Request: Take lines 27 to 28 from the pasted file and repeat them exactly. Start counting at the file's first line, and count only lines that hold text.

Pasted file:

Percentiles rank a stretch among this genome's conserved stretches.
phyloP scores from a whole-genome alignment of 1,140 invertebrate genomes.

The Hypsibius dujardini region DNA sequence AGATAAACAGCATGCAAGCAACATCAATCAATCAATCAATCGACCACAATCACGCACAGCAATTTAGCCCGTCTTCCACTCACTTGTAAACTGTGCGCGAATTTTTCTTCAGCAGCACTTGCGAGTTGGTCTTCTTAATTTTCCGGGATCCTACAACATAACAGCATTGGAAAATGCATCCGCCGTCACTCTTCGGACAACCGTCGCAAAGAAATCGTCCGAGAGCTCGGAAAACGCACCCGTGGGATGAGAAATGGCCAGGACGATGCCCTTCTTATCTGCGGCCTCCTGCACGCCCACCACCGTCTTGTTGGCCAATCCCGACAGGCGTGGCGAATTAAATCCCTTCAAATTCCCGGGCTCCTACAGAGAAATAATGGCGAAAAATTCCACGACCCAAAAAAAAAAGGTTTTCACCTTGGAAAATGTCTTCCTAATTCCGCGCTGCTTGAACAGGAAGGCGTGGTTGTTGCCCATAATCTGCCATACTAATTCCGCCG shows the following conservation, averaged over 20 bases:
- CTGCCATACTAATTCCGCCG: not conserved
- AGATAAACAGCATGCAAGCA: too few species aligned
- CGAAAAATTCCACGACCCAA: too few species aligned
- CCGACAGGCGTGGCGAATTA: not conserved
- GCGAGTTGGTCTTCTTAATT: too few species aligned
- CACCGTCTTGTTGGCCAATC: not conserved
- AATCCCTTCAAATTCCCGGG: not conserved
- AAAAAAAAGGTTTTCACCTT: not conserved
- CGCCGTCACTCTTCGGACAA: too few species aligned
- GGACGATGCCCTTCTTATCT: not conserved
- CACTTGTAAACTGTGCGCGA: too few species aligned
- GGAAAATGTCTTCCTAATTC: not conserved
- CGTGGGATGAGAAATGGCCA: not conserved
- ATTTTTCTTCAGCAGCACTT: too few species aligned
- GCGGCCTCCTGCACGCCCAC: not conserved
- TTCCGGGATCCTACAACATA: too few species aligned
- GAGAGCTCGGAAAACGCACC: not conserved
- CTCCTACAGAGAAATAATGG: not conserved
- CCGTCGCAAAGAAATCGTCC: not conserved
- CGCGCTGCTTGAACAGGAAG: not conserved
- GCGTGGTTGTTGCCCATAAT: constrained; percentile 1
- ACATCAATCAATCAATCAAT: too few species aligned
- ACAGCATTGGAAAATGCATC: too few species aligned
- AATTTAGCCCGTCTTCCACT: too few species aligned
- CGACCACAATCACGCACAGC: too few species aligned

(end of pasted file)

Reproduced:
- AATTTAGCCCGTCTTCCACT: too few species aligned
- CGACCACAATCACGCACAGC: too few species aligned